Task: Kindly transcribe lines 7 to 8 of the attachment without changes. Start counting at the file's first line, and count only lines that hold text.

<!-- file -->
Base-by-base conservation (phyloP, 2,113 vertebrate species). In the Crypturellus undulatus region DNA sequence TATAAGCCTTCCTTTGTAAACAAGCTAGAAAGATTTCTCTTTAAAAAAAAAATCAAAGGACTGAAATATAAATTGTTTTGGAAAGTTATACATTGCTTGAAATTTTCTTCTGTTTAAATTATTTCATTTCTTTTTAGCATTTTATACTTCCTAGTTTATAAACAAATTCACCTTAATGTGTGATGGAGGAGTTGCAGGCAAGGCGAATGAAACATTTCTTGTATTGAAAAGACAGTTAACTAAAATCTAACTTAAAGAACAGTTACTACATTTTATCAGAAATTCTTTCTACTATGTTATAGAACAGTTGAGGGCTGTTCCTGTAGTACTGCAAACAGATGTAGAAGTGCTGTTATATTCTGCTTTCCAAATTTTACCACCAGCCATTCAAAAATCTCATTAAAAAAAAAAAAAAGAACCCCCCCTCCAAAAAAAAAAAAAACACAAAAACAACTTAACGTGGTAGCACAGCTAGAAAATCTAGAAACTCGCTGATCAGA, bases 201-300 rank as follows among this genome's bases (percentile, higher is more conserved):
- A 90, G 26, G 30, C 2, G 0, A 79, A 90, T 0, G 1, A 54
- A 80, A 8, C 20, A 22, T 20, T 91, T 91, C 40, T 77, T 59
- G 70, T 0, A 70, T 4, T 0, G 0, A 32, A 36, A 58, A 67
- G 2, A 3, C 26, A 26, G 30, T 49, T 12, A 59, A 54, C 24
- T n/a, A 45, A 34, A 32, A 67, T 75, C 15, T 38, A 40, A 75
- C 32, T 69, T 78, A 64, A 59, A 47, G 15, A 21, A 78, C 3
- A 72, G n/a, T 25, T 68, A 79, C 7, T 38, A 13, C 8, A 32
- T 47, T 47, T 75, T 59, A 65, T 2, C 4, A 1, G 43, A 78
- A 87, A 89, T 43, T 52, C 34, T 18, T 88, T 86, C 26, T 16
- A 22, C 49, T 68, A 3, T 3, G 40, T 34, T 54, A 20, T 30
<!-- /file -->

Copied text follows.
- C 32, T 69, T 78, A 64, A 59, A 47, G 15, A 21, A 78, C 3
- A 72, G n/a, T 25, T 68, A 79, C 7, T 38, A 13, C 8, A 32